Iraq: It was Never the Right Choice (and We Told You So)

McCain and Co. will tell you that the problem with the war in Iraq has been in its execution. The war was not the problem, just bad management. Yet, contra McCain, others insist that had we known then, what we know now, we would not have gone to war. But the fact is that many of us did know, or at least knew enough, and were angry and demoralized because there was nothing we could do to stop the war. Through poor judgment or political calculation (or both), our representatives in the House and Senate voted to authorize Bush's war on October 11, 2002. Just five five months later, on March 18, 2003, the war began. And now, five years later, in some sort of bizarre parody of Churchill, we have McCain calling for victory and promising never to surrender. (Never surrender to what or to whom?)

At the time I wrote many drafts of op-ed pieces that I never bothered to polish or edit for publication. Quite frankly, I thought that they would do little, and just gave up on them. A correct assessment at the time. However, I now offer one from October 1st, 2002, exactly as it was written. Why? Because as many of us as possible now need to say, in as many ways as possible, "we told you so." And that in this election, we are going use our own good judgment, and elect leaders who will end a war that should never have begun.

A word about the context for the piece: I was suspicious at the time about whether WMD's existed. I certainly didn't think that Iraq had nuclear weapons. But I wanted to see if I could frame (in relatively few words) obvious problems with a war scenario, even assuming the existence of WMD's. The conceit of the piece was that by appealing to the self-interest of Republicans, we might be able to stop the war. (I hear you laughing and snickering). But as I note at the end, there were reasons to believe that it wouldn't work, then or now.

"Daddy, what's a Republican?"
October 1, 2002

We are all familiar with the Nasdaq Bubble of the 1990s, from which we learned how momentum has its own, well, momentum, until it all comes to a grinding halt. Yet the White House appears not to have learned this lesson. As the administration joyfully trades in patriotic slogans, and relishes the short term political gain that carrying the flag yields, another sort of bubble has arisen, a War Bubble. And just like those poor Wall Street traders who believed their own stories about the value of their shares, politicians caught within this new bubble do not realize that they are overvaluing a stock, Bush's stock with the American people. These politicians are called Republicans, and they are on the verge of making one of the greatest miscalculations in American political history.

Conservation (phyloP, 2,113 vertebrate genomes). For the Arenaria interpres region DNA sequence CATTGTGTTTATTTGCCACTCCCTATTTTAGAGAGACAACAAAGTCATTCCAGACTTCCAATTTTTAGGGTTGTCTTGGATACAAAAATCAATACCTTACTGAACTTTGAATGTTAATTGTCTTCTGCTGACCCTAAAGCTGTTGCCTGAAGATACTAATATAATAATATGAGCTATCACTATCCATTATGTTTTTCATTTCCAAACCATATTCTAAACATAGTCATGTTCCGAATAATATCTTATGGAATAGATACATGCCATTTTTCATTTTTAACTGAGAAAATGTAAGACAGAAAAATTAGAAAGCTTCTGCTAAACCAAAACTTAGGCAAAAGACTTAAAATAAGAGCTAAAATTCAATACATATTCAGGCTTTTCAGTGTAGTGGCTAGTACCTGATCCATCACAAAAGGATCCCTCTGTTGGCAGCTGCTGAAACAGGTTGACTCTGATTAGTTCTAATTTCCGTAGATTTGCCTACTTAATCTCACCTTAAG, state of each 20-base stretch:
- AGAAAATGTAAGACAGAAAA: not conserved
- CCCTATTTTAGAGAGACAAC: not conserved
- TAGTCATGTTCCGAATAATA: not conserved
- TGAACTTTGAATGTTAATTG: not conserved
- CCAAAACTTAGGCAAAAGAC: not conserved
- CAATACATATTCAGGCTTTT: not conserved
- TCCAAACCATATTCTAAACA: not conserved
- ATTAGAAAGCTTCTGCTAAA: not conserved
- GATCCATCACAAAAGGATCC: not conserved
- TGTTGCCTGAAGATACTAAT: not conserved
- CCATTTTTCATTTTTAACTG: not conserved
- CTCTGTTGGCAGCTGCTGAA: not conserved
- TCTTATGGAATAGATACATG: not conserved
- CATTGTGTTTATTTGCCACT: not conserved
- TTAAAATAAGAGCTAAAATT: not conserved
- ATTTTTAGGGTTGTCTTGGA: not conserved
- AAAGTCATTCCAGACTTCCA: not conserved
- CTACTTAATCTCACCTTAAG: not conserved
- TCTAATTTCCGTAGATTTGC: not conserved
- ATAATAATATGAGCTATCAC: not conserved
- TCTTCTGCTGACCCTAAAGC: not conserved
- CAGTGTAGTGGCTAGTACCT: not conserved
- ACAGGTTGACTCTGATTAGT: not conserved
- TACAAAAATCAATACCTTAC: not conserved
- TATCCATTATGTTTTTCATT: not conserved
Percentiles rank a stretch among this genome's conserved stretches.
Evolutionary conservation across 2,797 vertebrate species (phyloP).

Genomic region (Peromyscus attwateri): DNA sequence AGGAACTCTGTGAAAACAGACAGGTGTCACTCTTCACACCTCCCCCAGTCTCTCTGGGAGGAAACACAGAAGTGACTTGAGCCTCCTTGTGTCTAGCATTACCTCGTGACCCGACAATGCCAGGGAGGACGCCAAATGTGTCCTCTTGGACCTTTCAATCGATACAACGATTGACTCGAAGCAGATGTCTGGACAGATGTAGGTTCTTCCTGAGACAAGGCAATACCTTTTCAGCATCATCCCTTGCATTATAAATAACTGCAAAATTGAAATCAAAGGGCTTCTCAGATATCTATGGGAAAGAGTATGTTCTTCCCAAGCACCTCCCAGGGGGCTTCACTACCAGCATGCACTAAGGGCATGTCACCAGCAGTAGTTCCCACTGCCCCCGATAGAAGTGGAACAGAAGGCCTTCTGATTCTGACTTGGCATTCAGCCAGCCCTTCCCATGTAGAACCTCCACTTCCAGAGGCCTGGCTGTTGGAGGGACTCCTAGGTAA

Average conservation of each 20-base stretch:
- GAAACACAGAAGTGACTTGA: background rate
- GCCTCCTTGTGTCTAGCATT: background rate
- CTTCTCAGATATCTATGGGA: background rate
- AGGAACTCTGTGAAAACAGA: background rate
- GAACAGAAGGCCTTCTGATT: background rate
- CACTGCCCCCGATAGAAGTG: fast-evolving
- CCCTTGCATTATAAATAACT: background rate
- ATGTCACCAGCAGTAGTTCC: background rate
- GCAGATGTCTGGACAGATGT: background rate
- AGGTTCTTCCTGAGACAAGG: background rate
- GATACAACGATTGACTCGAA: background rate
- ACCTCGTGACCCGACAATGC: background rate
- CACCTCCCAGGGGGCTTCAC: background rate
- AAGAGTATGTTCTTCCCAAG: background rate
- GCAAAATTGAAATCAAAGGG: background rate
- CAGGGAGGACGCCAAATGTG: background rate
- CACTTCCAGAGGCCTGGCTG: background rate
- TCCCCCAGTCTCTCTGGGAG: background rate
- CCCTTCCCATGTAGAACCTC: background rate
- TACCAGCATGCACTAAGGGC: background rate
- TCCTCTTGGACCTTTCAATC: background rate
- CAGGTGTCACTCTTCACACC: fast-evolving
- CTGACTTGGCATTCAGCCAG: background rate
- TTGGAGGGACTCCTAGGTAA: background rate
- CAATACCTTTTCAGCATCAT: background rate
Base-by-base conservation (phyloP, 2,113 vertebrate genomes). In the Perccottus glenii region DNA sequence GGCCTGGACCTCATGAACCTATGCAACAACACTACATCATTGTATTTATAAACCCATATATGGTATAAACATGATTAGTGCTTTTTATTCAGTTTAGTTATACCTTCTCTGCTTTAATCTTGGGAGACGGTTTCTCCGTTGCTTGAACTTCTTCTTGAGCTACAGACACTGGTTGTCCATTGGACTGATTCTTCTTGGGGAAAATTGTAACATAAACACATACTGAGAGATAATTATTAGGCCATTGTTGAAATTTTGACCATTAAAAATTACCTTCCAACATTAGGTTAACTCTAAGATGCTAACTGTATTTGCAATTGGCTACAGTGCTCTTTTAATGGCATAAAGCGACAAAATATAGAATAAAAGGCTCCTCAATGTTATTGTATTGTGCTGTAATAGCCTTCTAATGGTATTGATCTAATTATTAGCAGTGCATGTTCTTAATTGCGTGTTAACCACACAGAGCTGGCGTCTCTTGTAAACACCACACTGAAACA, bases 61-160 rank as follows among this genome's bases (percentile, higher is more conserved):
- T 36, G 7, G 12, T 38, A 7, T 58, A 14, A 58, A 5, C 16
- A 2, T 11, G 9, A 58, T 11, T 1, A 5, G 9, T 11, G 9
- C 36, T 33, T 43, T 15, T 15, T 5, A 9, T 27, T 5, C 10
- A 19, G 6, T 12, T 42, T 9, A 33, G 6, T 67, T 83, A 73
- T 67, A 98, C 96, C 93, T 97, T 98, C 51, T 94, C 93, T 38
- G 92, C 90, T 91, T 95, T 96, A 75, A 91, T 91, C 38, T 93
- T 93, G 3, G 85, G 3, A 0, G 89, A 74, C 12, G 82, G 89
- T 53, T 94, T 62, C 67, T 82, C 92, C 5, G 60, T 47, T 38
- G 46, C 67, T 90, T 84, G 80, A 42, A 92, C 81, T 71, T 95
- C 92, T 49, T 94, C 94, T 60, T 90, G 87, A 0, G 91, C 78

Generals, as the story goes, are often caught fighting the last war. In this case we have politicians who are managing not only to fight the last war, but who are confusing the seemingly uncomplicated aftermath of that war with the war to come. Mr. Bush and company believe that we can take out Iraq without much difficulty, just like the last time. They tell us that American casualties will be low, and shortly after the invasion a new day will dawn for Iraq. And when this day dawns the President will be the man of the hour. He will be the leader who finally got the job done. He will have finished off the worst tyrant since Hitler. His poll numbers will rise into the stratosphere and, unlike his dad's, remain there for the next presidential election. And his coattails will be long indeed. But this outcome is a fantasy. Here is the reality, or at least something that more nearly approximates it.